As I watch the winter wind rattle my screen door, it's hard to put today's weather here in the context of our global climate. But the data keeps coming in, and it's undeniable. 2000s: Hottest decade on record. 2009: 2nd-hottest year on record. And now this -- January 2010: Hottest January on record.
Once you start looking at the bigger picture, the consequences of one snowy winter in one metro area seem insignificant. "Hey grandkids, I know it's 3 degrees warmer in your world, but check out this snowman!"
Jeremy Symons, a Leeland Station, VA resident & senior vice president for the National Wildlife Federation, frames our choice in today's Fredericksburg Free Lance Star:
For our kids and grandkids, snowstorms may be the least of their concerns if we fail to act to reduce pollution and invest in clean energy alternatives. Warmer average temperatures could increase concentrations of ground-level ozone, which is known to aggravate respiratory problems such as asthma, especially in children and seniors. Virginia's incredible diversity of native wildlife--more than 700 species of birds, fish, and animals--will have to adapt to rapid changes in climate and habitat or perish.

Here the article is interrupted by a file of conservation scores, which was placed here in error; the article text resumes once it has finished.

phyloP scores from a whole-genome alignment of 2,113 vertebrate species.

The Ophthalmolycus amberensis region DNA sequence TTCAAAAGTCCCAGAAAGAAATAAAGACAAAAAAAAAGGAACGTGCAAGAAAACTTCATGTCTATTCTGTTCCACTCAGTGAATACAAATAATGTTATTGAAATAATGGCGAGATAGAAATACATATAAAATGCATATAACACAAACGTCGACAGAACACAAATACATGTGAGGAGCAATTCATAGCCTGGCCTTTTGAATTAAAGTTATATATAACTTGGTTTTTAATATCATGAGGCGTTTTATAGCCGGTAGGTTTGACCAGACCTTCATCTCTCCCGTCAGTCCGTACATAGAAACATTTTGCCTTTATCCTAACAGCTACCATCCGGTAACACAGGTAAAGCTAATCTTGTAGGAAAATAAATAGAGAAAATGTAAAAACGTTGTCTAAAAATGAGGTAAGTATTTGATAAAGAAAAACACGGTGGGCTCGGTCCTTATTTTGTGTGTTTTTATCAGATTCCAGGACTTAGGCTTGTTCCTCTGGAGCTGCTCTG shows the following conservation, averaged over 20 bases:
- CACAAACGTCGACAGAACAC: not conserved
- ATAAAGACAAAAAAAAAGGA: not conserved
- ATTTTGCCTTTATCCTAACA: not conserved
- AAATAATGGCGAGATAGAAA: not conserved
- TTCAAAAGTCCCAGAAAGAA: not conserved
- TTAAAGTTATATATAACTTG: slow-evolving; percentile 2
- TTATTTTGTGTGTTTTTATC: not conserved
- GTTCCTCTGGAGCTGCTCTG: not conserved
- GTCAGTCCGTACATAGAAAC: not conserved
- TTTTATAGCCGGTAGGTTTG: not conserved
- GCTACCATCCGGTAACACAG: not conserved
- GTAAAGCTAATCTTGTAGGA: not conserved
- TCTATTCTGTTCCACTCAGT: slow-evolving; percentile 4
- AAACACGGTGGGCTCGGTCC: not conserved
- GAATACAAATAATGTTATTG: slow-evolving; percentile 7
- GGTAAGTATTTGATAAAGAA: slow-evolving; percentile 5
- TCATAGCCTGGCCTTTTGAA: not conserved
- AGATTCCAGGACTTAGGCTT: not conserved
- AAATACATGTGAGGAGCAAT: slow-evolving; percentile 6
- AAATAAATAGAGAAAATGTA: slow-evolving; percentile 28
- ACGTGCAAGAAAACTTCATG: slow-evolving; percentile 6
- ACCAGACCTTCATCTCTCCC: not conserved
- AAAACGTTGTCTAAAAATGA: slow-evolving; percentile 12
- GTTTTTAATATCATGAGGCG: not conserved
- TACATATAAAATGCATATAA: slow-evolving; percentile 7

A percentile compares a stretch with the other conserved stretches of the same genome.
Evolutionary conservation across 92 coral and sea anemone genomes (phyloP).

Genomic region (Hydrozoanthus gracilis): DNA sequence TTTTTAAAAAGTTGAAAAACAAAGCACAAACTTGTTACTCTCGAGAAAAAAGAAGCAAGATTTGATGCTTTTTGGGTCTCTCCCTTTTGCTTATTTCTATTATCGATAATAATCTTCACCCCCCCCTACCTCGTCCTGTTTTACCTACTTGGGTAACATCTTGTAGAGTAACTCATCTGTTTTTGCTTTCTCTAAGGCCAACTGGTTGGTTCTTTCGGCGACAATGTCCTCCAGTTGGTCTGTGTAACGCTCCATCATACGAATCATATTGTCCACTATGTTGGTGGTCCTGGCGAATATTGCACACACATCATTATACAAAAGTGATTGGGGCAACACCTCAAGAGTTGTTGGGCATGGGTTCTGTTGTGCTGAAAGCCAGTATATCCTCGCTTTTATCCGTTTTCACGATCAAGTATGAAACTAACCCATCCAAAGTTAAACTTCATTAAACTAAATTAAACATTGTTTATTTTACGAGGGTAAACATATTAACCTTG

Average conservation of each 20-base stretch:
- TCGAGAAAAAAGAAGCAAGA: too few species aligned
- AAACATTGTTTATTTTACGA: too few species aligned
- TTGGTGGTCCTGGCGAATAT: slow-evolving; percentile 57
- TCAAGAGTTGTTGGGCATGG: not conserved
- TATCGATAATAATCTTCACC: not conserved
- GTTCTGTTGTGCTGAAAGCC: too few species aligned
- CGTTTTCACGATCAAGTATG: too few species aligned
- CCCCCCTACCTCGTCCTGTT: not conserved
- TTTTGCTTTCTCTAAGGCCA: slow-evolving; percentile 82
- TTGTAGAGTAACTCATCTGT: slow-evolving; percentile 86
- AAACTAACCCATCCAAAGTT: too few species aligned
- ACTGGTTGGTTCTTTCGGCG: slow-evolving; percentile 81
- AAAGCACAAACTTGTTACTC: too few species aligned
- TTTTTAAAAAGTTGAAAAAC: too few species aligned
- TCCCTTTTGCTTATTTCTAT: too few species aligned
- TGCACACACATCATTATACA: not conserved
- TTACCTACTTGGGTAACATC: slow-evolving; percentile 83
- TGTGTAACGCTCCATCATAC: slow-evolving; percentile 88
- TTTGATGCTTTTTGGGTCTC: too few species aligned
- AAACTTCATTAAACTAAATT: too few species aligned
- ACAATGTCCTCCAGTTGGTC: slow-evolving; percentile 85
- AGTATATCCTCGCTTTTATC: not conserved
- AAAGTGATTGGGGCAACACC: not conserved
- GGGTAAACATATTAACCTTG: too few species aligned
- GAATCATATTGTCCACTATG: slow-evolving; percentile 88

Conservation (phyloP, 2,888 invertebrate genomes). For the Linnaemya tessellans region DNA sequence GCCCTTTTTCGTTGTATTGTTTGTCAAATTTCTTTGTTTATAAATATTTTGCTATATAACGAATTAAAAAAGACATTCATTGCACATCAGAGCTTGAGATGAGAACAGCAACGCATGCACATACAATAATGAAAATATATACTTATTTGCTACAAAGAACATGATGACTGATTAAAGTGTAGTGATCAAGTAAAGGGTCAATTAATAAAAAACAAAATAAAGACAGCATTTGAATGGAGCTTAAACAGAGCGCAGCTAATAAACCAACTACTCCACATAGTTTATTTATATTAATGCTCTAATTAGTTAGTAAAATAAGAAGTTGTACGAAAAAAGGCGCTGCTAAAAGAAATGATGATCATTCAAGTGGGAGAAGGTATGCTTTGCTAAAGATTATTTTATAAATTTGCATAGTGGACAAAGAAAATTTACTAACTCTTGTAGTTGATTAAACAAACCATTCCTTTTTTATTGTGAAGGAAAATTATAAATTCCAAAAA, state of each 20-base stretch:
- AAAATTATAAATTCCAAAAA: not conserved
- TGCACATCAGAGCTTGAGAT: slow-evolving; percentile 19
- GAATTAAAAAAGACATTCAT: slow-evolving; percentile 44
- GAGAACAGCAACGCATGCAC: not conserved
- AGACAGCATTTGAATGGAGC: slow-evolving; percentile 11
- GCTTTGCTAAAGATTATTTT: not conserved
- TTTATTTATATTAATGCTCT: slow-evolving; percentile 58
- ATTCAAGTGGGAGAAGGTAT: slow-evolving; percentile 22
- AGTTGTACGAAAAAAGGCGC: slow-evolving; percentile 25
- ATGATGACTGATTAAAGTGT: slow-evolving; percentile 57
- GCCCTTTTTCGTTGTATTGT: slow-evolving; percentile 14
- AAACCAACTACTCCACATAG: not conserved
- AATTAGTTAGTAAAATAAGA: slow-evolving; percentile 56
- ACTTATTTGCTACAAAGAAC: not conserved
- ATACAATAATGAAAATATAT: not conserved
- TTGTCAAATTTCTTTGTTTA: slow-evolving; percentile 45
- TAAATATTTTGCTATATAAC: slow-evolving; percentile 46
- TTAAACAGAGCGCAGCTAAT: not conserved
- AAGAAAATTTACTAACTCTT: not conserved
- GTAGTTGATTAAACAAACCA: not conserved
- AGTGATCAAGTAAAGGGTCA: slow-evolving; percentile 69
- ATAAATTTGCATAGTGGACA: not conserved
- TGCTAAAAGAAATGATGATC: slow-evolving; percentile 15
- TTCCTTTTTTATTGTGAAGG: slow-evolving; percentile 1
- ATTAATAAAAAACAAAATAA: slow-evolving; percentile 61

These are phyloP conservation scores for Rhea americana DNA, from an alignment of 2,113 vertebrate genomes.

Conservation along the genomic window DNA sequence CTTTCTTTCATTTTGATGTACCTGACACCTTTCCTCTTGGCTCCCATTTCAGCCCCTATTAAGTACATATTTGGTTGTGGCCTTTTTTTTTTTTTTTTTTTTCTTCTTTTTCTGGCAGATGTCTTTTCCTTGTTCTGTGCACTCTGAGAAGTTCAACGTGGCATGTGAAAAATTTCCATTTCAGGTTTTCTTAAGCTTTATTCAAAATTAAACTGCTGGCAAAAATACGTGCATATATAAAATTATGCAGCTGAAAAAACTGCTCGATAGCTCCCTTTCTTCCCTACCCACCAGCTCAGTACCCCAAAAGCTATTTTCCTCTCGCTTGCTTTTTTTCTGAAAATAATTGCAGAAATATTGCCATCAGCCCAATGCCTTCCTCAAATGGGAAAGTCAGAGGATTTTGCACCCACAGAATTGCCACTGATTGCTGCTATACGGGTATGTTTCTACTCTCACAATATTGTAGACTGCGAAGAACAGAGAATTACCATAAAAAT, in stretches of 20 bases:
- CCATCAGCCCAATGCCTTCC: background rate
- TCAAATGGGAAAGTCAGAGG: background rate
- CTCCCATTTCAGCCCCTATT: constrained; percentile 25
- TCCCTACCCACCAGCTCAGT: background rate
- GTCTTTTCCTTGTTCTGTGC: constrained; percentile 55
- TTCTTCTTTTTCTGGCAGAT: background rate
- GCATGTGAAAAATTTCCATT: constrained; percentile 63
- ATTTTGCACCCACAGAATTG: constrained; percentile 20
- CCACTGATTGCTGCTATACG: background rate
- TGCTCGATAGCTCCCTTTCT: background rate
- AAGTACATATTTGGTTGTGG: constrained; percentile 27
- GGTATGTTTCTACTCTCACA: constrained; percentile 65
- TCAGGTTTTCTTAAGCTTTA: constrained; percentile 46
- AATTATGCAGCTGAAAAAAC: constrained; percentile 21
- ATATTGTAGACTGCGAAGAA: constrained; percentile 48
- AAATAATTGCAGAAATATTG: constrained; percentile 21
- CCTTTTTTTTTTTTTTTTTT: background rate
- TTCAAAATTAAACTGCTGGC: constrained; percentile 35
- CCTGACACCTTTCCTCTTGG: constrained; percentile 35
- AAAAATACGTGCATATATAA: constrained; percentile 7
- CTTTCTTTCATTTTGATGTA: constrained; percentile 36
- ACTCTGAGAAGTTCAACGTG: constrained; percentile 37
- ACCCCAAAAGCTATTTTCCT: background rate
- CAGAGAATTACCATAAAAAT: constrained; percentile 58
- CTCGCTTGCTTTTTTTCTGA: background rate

Why do polluters work so hard to persuade us not to believe NASA and other scientists? Because they are worried we are going to shift to cleaner alternative energy sources like wind and solar and also pursue greater energy efficiency. If we take a bite out of our dependency on oil, we take a bite out of their enormous profits.
Congress is working now on clean energy legislation that would reduce our dependence on oil, create more than 45,000 clean energy jobs here in Virginia, and reduce pollution. Corporate lobbyists are hard at work pressuring Virginia Sens. Mark Warner and Jim Webb, and Congressman Rob Wittman, to let clean energy legislation die in Congress.
If corporate polluters succeed, we all lose. We will lose the clean energy race, and those jobs will go to Beijing instead of Virginia. Instead of being good stewards of the environment, we will leave our kids with a dangerous inheritance. Our senators need to stay focused on delivering jobs and clean air to Virginia by passing legislation that limits pollution and unleashes investments in clean energy alternatives.
As always, full disclosure: While I work for the National Wildlife Federation for my day job, I blog at The Green Miles on my personal time. (Really, I should just replace this disclaimer with a little picture of me in an old sweatshirt drinking coffee.)